A survey of 1,106 business and technology executives published this week by the IBM Institute for Business Value finds 85 percent of companies are already operating in multi-cloud environments, with 98 percent forecasting they will be using multiple hybrid clouds within three years. But the survey finds that only 39 percent of the respondents have implemented some level of DevOps processes to help streamline the management of multiple cloud computing platforms.
Blaine Dolph, vice president of Global Business Services for IBM, said it’s clear that DevOps will play a critical role in enabling IT organizations to centralize the management of multiple clouds. But the IBM survey suggests that the management of multiple clouds within organizations is not nearly as efficient as it should be.
Only 41 percent of survey respondents said they currently have a multi-cloud management strategy in place, and just 38 percent have the procedures and tools in place to operate a multi-cloud environment. Only 30 percent of enterprises have a multi-cloud orchestrator or other multi-cloud management platform to choreograph workloads, while fewer than 40 percent of organizations have cloud configuration management tools that provide information about resource configuration and relationships between resources, the survey found.
All told, the IBM survey is only able to identify 20 percent of respondents as “multi-cloud maestros” capable of employing multiple clouds to smoothly and routinely deliver one or more business functions. The survey found almost two-thirds of multi- cloud maestros report they employ cloud management platforms.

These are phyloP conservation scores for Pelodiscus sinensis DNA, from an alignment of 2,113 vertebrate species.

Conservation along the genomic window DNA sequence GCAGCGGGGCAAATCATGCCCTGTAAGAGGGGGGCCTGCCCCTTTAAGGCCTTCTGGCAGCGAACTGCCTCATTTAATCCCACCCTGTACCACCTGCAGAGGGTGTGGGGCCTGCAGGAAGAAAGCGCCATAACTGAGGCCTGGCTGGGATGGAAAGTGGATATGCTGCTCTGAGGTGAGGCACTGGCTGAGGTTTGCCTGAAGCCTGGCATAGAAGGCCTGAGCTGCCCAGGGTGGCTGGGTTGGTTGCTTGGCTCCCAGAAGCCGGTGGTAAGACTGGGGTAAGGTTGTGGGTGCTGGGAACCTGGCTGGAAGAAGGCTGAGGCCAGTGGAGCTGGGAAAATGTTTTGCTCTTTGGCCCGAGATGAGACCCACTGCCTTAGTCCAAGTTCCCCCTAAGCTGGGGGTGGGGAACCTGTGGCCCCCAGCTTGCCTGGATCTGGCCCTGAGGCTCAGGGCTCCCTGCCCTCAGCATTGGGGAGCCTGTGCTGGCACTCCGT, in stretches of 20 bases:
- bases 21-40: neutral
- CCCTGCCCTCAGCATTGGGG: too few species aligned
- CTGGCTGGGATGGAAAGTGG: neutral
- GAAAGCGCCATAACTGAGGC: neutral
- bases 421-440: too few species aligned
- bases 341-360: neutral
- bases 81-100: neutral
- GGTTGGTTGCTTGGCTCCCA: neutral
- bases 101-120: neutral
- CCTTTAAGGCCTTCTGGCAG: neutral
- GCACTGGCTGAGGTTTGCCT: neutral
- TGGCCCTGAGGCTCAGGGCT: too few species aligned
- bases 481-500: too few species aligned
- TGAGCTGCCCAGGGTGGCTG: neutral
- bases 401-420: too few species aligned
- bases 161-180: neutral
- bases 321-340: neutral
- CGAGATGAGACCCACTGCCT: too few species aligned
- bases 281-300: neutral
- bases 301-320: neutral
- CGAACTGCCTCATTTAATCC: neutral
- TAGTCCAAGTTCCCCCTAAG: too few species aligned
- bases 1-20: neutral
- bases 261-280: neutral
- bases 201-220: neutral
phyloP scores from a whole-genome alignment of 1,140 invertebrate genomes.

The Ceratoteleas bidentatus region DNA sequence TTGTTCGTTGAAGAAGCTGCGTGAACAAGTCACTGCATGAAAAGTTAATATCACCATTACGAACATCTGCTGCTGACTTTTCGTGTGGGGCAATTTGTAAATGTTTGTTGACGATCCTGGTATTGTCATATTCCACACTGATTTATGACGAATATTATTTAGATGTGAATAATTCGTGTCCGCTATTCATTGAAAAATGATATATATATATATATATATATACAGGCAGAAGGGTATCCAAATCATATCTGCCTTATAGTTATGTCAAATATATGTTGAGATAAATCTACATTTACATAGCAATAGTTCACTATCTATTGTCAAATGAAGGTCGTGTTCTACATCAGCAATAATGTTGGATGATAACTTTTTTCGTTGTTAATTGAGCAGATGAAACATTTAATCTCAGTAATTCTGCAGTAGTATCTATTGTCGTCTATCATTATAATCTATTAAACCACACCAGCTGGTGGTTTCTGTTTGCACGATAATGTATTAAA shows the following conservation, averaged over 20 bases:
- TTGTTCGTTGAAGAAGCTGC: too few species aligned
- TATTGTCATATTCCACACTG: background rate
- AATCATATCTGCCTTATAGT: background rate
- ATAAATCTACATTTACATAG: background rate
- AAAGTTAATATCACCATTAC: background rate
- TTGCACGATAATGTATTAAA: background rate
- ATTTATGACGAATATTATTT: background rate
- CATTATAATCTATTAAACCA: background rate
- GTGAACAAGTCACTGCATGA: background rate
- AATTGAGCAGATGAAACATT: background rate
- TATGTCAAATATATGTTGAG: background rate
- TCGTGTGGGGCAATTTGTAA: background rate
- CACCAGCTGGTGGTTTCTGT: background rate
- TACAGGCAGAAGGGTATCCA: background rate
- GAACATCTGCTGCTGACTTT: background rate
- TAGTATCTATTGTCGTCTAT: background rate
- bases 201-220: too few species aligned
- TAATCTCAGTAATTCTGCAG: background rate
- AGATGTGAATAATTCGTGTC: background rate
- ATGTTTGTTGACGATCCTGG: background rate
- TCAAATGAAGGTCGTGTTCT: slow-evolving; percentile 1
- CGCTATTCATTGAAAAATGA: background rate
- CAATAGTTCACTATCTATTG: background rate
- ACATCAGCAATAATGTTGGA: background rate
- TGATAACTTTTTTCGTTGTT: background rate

The survey also found that multi-cloud maestros are advanced in terms of adoption of microservices and containers. A full 61 percent of multi-cloud maestros predicted that within three years at least 80 percent of new applications will be developed using containers. Currently, 50 percent of multi-cloud maestros are using Docker containers and 63 percent are using containers as a service (CaaS). By 2021, 65 percent expect to use container orchestration. More than half (56 percent) of the multi-cloud maestros are already microservices and 59 percent plan to use serverless cloud services in their cloud environments, according to the survey results.
Dolph said IT organizations in general would be well-advised to focus on more than just “lifting and shifting” applications into the cloud. They may need to leverage Docker containers to move an application into the cloud. But once there, an effort should be made to modernize that application by turning large swaths of it into a set of microservices that ultimately are easier to maintain and consume by developers building complementary applications, he said.
The IBM survey makes it apparent that multiple clouds are the new IT normal. Almost half of respondents said they are establishing a multi-cloud architecture to develop new and enhanced products and services. A total of 62 percent of respondents require multiple clouds to create innovative business models, while 52 percent said they need them to produce new revenue streams. Sixty-six percent need them to enhance margin and 46 percent said they need a multi-cloud environment to support agile business processes.
From a DevOps perspective, more than half (51 percent) of respondents use multiple clouds to cultivate a flexible, modular infrastructure that quickly absorbs and leverages technological advances.
Obviously, one of the great paradoxes of multi-cloud computing is that in the pursuit of becoming more agile, many organizations are making their IT environments more complex by employing multiple platforms. The challenge they will face next is maturing their DevOps processes to the point where some order is finally brought to that multi-cloud computing chaos.